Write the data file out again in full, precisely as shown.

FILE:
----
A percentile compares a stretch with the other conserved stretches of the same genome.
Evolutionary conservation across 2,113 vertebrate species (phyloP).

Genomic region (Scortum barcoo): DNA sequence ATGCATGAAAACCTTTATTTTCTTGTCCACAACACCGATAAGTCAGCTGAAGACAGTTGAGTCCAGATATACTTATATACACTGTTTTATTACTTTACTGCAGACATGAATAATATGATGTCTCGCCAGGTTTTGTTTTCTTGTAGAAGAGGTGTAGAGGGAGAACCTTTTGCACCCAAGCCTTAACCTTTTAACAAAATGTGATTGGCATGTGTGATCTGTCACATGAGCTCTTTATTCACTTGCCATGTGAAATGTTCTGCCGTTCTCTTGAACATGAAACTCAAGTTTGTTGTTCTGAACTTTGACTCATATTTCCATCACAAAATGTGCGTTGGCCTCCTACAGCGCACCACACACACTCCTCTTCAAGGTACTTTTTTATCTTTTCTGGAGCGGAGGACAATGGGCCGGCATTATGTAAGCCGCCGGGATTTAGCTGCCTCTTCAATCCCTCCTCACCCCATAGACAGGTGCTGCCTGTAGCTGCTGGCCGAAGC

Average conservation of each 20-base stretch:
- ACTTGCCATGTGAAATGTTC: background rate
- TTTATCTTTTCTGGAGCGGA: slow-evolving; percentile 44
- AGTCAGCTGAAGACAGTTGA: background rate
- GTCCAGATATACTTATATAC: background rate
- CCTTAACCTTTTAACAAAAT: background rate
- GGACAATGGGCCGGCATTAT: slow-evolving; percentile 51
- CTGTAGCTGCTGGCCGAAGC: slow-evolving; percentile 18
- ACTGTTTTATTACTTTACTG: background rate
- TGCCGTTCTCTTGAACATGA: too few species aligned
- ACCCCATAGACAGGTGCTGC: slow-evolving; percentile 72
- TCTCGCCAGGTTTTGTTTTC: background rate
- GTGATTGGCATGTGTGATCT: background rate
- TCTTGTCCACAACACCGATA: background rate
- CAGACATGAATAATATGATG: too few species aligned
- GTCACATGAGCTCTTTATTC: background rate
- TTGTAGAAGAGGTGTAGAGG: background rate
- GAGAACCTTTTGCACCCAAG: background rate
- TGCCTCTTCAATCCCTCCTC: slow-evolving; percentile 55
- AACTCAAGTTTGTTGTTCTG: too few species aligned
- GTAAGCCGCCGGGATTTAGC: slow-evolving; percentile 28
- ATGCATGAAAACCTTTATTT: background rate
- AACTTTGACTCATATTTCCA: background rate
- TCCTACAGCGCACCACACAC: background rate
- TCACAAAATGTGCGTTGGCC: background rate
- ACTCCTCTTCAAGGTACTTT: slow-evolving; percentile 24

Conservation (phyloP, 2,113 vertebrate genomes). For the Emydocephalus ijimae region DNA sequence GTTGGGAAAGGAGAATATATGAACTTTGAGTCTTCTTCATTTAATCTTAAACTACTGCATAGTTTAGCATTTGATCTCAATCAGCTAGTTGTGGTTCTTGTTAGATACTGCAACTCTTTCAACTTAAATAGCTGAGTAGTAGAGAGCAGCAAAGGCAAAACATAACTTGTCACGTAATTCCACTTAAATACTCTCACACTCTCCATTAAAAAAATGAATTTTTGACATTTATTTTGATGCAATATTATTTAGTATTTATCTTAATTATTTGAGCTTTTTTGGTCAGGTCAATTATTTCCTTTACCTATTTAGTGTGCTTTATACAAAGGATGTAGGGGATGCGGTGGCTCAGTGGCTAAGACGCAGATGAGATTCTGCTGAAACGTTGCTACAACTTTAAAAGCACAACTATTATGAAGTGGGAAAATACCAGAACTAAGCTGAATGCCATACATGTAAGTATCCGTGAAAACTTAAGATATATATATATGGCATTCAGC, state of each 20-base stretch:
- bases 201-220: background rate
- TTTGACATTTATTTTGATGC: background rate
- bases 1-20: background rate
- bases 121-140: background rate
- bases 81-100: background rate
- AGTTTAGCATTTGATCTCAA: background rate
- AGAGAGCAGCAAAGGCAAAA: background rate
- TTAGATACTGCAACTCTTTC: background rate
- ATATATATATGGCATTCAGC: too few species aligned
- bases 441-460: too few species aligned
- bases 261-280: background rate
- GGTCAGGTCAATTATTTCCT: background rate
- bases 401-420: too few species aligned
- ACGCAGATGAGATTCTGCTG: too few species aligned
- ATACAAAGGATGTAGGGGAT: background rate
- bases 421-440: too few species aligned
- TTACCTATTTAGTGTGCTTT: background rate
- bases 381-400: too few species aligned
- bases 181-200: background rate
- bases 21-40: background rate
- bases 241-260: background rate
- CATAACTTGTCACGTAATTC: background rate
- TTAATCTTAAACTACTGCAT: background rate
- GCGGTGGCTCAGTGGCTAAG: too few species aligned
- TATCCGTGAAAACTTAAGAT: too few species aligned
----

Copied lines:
A percentile compares a stretch with the other conserved stretches of the same genome.
Evolutionary conservation across 2,113 vertebrate species (phyloP).

Genomic region (Scortum barcoo): DNA sequence ATGCATGAAAACCTTTATTTTCTTGTCCACAACACCGATAAGTCAGCTGAAGACAGTTGAGTCCAGATATACTTATATACACTGTTTTATTACTTTACTGCAGACATGAATAATATGATGTCTCGCCAGGTTTTGTTTTCTTGTAGAAGAGGTGTAGAGGGAGAACCTTTTGCACCCAAGCCTTAACCTTTTAACAAAATGTGATTGGCATGTGTGATCTGTCACATGAGCTCTTTATTCACTTGCCATGTGAAATGTTCTGCCGTTCTCTTGAACATGAAACTCAAGTTTGTTGTTCTGAACTTTGACTCATATTTCCATCACAAAATGTGCGTTGGCCTCCTACAGCGCACCACACACACTCCTCTTCAAGGTACTTTTTTATCTTTTCTGGAGCGGAGGACAATGGGCCGGCATTATGTAAGCCGCCGGGATTTAGCTGCCTCTTCAATCCCTCCTCACCCCATAGACAGGTGCTGCCTGTAGCTGCTGGCCGAAGC

Average conservation of each 20-base stretch:
- ACTTGCCATGTGAAATGTTC: background rate
- TTTATCTTTTCTGGAGCGGA: slow-evolving; percentile 44
- AGTCAGCTGAAGACAGTTGA: background rate
- GTCCAGATATACTTATATAC: background rate
- CCTTAACCTTTTAACAAAAT: background rate
- GGACAATGGGCCGGCATTAT: slow-evolving; percentile 51
- CTGTAGCTGCTGGCCGAAGC: slow-evolving; percentile 18
- ACTGTTTTATTACTTTACTG: background rate
- TGCCGTTCTCTTGAACATGA: too few species aligned
- ACCCCATAGACAGGTGCTGC: slow-evolving; percentile 72
- TCTCGCCAGGTTTTGTTTTC: background rate
- GTGATTGGCATGTGTGATCT: background rate
- TCTTGTCCACAACACCGATA: background rate
- CAGACATGAATAATATGATG: too few species aligned
- GTCACATGAGCTCTTTATTC: background rate
- TTGTAGAAGAGGTGTAGAGG: background rate
- GAGAACCTTTTGCACCCAAG: background rate
- TGCCTCTTCAATCCCTCCTC: slow-evolving; percentile 55
- AACTCAAGTTTGTTGTTCTG: too few species aligned
- GTAAGCCGCCGGGATTTAGC: slow-evolving; percentile 28
- ATGCATGAAAACCTTTATTT: background rate
- AACTTTGACTCATATTTCCA: background rate
- TCCTACAGCGCACCACACAC: background rate
- TCACAAAATGTGCGTTGGCC: background rate
- ACTCCTCTTCAAGGTACTTT: slow-evolving; percentile 24

Conservation (phyloP, 2,113 vertebrate genomes). For the Emydocephalus ijimae region DNA sequence GTTGGGAAAGGAGAATATATGAACTTTGAGTCTTCTTCATTTAATCTTAAACTACTGCATAGTTTAGCATTTGATCTCAATCAGCTAGTTGTGGTTCTTGTTAGATACTGCAACTCTTTCAACTTAAATAGCTGAGTAGTAGAGAGCAGCAAAGGCAAAACATAACTTGTCACGTAATTCCACTTAAATACTCTCACACTCTCCATTAAAAAAATGAATTTTTGACATTTATTTTGATGCAATATTATTTAGTATTTATCTTAATTATTTGAGCTTTTTTGGTCAGGTCAATTATTTCCTTTACCTATTTAGTGTGCTTTATACAAAGGATGTAGGGGATGCGGTGGCTCAGTGGCTAAGACGCAGATGAGATTCTGCTGAAACGTTGCTACAACTTTAAAAGCACAACTATTATGAAGTGGGAAAATACCAGAACTAAGCTGAATGCCATACATGTAAGTATCCGTGAAAACTTAAGATATATATATATGGCATTCAGC, state of each 20-base stretch:
- bases 201-220: background rate
- TTTGACATTTATTTTGATGC: background rate
- bases 1-20: background rate
- bases 121-140: background rate
- bases 81-100: background rate
- AGTTTAGCATTTGATCTCAA: background rate
- AGAGAGCAGCAAAGGCAAAA: background rate
- TTAGATACTGCAACTCTTTC: background rate
- ATATATATATGGCATTCAGC: too few species aligned
- bases 441-460: too few species aligned
- bases 261-280: background rate
- GGTCAGGTCAATTATTTCCT: background rate
- bases 401-420: too few species aligned
- ACGCAGATGAGATTCTGCTG: too few species aligned
- ATACAAAGGATGTAGGGGAT: background rate
- bases 421-440: too few species aligned
- TTACCTATTTAGTGTGCTTT: background rate
- bases 381-400: too few species aligned
- bases 181-200: background rate
- bases 21-40: background rate
- bases 241-260: background rate
- CATAACTTGTCACGTAATTC: background rate
- TTAATCTTAAACTACTGCAT: background rate
- GCGGTGGCTCAGTGGCTAAG: too few species aligned
- TATCCGTGAAAACTTAAGAT: too few species aligned